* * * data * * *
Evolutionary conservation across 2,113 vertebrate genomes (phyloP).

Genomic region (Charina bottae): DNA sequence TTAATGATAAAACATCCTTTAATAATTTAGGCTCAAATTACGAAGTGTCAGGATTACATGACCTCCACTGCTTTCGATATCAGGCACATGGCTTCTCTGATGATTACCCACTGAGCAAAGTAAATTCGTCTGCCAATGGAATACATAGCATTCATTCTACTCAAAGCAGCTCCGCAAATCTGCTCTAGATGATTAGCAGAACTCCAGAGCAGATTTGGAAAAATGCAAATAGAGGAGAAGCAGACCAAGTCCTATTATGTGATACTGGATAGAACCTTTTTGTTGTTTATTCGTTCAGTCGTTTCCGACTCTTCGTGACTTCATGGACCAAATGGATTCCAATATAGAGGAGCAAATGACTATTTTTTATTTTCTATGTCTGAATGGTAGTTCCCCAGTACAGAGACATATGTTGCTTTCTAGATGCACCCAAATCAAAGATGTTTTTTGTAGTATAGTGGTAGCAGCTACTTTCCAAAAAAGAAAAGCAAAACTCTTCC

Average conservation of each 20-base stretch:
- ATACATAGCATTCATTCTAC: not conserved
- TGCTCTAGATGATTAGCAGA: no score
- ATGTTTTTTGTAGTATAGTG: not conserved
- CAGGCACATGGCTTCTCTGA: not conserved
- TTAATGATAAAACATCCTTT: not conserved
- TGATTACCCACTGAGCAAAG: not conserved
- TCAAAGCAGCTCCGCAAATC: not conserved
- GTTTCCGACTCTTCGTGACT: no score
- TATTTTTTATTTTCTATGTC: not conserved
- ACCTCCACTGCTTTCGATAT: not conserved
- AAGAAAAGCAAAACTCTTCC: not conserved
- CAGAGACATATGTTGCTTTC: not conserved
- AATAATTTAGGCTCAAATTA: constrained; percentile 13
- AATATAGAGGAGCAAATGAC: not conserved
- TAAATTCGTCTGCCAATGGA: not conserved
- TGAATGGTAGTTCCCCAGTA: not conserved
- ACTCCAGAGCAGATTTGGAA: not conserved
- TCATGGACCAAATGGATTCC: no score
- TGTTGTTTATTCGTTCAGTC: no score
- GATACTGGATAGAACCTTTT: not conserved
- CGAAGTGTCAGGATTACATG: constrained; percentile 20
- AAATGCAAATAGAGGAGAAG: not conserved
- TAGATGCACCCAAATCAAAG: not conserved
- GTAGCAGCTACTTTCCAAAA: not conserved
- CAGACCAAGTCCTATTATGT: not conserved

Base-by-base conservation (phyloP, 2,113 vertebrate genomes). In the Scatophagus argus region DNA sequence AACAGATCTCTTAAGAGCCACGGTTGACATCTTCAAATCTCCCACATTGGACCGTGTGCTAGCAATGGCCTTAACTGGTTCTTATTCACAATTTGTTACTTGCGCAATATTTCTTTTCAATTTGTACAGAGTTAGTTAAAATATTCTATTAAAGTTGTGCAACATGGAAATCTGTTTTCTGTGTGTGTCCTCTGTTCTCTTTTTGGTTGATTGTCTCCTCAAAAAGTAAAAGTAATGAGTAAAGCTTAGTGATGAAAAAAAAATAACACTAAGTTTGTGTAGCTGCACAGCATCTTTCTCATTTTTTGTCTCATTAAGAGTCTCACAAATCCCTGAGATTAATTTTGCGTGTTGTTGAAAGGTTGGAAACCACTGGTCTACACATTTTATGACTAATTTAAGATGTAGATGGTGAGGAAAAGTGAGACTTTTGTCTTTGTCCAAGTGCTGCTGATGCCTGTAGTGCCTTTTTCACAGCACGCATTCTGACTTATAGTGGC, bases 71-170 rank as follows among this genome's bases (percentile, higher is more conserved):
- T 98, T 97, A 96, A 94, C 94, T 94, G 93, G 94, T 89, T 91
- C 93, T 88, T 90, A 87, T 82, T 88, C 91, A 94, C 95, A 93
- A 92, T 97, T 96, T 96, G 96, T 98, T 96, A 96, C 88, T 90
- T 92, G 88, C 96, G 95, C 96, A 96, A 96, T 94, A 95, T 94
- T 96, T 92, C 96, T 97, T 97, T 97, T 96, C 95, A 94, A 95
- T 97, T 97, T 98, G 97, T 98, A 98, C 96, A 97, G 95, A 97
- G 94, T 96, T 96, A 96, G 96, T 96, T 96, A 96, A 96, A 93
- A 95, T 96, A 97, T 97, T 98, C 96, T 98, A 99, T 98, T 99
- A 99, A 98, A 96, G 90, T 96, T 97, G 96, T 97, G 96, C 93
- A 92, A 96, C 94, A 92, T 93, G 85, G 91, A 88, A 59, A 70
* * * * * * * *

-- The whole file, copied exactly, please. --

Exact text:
Evolutionary conservation across 2,113 vertebrate genomes (phyloP).

Genomic region (Charina bottae): DNA sequence TTAATGATAAAACATCCTTTAATAATTTAGGCTCAAATTACGAAGTGTCAGGATTACATGACCTCCACTGCTTTCGATATCAGGCACATGGCTTCTCTGATGATTACCCACTGAGCAAAGTAAATTCGTCTGCCAATGGAATACATAGCATTCATTCTACTCAAAGCAGCTCCGCAAATCTGCTCTAGATGATTAGCAGAACTCCAGAGCAGATTTGGAAAAATGCAAATAGAGGAGAAGCAGACCAAGTCCTATTATGTGATACTGGATAGAACCTTTTTGTTGTTTATTCGTTCAGTCGTTTCCGACTCTTCGTGACTTCATGGACCAAATGGATTCCAATATAGAGGAGCAAATGACTATTTTTTATTTTCTATGTCTGAATGGTAGTTCCCCAGTACAGAGACATATGTTGCTTTCTAGATGCACCCAAATCAAAGATGTTTTTTGTAGTATAGTGGTAGCAGCTACTTTCCAAAAAAGAAAAGCAAAACTCTTCC

Average conservation of each 20-base stretch:
- ATACATAGCATTCATTCTAC: not conserved
- TGCTCTAGATGATTAGCAGA: no score
- ATGTTTTTTGTAGTATAGTG: not conserved
- CAGGCACATGGCTTCTCTGA: not conserved
- TTAATGATAAAACATCCTTT: not conserved
- TGATTACCCACTGAGCAAAG: not conserved
- TCAAAGCAGCTCCGCAAATC: not conserved
- GTTTCCGACTCTTCGTGACT: no score
- TATTTTTTATTTTCTATGTC: not conserved
- ACCTCCACTGCTTTCGATAT: not conserved
- AAGAAAAGCAAAACTCTTCC: not conserved
- CAGAGACATATGTTGCTTTC: not conserved
- AATAATTTAGGCTCAAATTA: constrained; percentile 13
- AATATAGAGGAGCAAATGAC: not conserved
- TAAATTCGTCTGCCAATGGA: not conserved
- TGAATGGTAGTTCCCCAGTA: not conserved
- ACTCCAGAGCAGATTTGGAA: not conserved
- TCATGGACCAAATGGATTCC: no score
- TGTTGTTTATTCGTTCAGTC: no score
- GATACTGGATAGAACCTTTT: not conserved
- CGAAGTGTCAGGATTACATG: constrained; percentile 20
- AAATGCAAATAGAGGAGAAG: not conserved
- TAGATGCACCCAAATCAAAG: not conserved
- GTAGCAGCTACTTTCCAAAA: not conserved
- CAGACCAAGTCCTATTATGT: not conserved

Base-by-base conservation (phyloP, 2,113 vertebrate genomes). In the Scatophagus argus region DNA sequence AACAGATCTCTTAAGAGCCACGGTTGACATCTTCAAATCTCCCACATTGGACCGTGTGCTAGCAATGGCCTTAACTGGTTCTTATTCACAATTTGTTACTTGCGCAATATTTCTTTTCAATTTGTACAGAGTTAGTTAAAATATTCTATTAAAGTTGTGCAACATGGAAATCTGTTTTCTGTGTGTGTCCTCTGTTCTCTTTTTGGTTGATTGTCTCCTCAAAAAGTAAAAGTAATGAGTAAAGCTTAGTGATGAAAAAAAAATAACACTAAGTTTGTGTAGCTGCACAGCATCTTTCTCATTTTTTGTCTCATTAAGAGTCTCACAAATCCCTGAGATTAATTTTGCGTGTTGTTGAAAGGTTGGAAACCACTGGTCTACACATTTTATGACTAATTTAAGATGTAGATGGTGAGGAAAAGTGAGACTTTTGTCTTTGTCCAAGTGCTGCTGATGCCTGTAGTGCCTTTTTCACAGCACGCATTCTGACTTATAGTGGC, bases 71-170 rank as follows among this genome's bases (percentile, higher is more conserved):
- T 98, T 97, A 96, A 94, C 94, T 94, G 93, G 94, T 89, T 91
- C 93, T 88, T 90, A 87, T 82, T 88, C 91, A 94, C 95, A 93
- A 92, T 97, T 96, T 96, G 96, T 98, T 96, A 96, C 88, T 90
- T 92, G 88, C 96, G 95, C 96, A 96, A 96, T 94, A 95, T 94
- T 96, T 92, C 96, T 97, T 97, T 97, T 96, C 95, A 94, A 95
- T 97, T 97, T 98, G 97, T 98, A 98, C 96, A 97, G 95, A 97
- G 94, T 96, T 96, A 96, G 96, T 96, T 96, A 96, A 96, A 93
- A 95, T 96, A 97, T 97, T 98, C 96, T 98, A 99, T 98, T 99
- A 99, A 98, A 96, G 90, T 96, T 97, G 96, T 97, G 96, C 93
- A 92, A 96, C 94, A 92, T 93, G 85, G 91, A 88, A 59, A 70